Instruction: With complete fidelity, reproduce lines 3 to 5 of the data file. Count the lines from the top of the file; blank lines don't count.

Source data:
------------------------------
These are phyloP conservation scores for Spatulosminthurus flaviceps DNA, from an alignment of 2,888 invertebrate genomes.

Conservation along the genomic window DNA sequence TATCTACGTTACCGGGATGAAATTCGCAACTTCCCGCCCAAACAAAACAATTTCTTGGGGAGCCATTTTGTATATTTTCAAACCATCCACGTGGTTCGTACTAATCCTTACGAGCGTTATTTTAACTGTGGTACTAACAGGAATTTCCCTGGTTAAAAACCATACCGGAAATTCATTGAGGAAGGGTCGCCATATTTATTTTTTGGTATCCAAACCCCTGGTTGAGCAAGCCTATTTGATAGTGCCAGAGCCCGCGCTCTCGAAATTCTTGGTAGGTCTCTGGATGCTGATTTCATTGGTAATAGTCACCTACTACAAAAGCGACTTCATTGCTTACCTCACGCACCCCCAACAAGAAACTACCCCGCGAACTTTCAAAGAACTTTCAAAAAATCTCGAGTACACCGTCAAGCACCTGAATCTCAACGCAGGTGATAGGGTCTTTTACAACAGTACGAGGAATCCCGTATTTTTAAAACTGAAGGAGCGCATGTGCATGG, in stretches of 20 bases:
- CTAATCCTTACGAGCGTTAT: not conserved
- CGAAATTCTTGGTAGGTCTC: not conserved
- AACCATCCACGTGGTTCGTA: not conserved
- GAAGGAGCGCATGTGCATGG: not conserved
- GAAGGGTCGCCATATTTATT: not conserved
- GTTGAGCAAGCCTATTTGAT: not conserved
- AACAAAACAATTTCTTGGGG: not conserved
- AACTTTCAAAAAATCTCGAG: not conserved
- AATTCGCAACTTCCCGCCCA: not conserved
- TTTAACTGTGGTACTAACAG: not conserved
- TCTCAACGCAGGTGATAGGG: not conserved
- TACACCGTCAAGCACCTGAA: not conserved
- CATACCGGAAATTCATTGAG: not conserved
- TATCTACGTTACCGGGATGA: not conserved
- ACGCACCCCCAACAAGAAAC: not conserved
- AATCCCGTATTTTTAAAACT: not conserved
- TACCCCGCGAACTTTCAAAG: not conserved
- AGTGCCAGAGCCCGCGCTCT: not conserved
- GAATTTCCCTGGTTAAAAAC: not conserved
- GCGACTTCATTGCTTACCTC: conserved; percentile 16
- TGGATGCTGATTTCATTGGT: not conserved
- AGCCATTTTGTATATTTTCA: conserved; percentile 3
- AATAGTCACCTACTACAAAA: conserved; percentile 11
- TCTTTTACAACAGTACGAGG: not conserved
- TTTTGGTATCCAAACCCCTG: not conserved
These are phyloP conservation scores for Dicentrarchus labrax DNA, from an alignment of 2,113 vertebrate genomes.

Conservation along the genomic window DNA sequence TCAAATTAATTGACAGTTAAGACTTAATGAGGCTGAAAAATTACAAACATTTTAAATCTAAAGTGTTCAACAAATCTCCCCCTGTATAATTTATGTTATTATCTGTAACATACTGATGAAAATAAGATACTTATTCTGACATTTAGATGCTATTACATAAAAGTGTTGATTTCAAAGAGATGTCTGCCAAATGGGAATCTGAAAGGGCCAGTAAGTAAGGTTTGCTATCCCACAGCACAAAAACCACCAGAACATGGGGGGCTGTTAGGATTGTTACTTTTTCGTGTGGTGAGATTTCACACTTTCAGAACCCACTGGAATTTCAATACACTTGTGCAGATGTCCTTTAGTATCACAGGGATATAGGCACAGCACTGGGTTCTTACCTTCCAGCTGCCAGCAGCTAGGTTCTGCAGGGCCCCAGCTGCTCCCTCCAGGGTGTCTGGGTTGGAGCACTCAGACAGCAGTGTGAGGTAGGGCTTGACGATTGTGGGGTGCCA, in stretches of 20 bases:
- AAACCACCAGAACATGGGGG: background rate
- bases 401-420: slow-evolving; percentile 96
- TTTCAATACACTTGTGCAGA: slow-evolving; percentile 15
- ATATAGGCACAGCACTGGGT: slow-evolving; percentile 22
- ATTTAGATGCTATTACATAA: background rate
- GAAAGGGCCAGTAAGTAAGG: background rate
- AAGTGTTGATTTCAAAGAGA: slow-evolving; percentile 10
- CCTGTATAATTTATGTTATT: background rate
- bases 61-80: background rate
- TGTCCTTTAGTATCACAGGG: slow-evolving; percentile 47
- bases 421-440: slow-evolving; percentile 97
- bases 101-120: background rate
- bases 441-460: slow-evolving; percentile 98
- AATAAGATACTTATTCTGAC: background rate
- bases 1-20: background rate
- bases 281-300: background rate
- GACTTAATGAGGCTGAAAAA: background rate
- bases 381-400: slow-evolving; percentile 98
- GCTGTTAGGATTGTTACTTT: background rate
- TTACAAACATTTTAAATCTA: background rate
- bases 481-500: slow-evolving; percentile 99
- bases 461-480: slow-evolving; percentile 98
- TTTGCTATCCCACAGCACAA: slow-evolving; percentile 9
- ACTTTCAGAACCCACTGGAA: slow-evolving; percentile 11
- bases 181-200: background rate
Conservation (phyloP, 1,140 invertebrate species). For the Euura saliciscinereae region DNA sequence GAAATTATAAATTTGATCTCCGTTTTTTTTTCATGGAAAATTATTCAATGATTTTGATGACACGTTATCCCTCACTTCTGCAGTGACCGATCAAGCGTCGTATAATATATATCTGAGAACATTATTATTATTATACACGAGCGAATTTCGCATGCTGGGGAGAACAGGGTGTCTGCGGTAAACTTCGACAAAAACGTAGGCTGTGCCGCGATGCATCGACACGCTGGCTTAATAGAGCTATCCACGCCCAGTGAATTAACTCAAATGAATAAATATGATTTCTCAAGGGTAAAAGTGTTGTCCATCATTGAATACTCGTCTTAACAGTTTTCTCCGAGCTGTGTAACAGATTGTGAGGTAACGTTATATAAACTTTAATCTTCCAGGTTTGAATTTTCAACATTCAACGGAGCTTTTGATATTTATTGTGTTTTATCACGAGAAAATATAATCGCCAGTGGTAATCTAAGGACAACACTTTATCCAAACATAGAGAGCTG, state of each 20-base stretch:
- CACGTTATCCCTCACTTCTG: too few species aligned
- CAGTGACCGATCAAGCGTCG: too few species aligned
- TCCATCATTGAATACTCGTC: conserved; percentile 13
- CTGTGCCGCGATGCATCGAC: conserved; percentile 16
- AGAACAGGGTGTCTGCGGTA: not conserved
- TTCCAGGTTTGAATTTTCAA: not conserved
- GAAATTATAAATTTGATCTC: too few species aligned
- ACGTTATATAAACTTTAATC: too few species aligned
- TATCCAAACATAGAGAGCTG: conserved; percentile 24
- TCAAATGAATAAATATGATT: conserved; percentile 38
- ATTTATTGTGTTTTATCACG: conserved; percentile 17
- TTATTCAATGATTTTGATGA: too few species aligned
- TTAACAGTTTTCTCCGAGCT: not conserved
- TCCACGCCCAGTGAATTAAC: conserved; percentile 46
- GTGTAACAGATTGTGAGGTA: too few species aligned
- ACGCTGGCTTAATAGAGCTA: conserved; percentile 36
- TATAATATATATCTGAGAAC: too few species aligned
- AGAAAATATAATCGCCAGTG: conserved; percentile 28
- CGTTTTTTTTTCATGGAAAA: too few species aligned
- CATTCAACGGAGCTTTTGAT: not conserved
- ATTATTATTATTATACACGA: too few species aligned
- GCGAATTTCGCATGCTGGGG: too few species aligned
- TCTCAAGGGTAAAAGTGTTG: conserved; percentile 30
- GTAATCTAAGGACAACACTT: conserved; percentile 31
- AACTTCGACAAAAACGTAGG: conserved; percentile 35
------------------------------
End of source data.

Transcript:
- CTAATCCTTACGAGCGTTAT: not conserved
- CGAAATTCTTGGTAGGTCTC: not conserved
- AACCATCCACGTGGTTCGTA: not conserved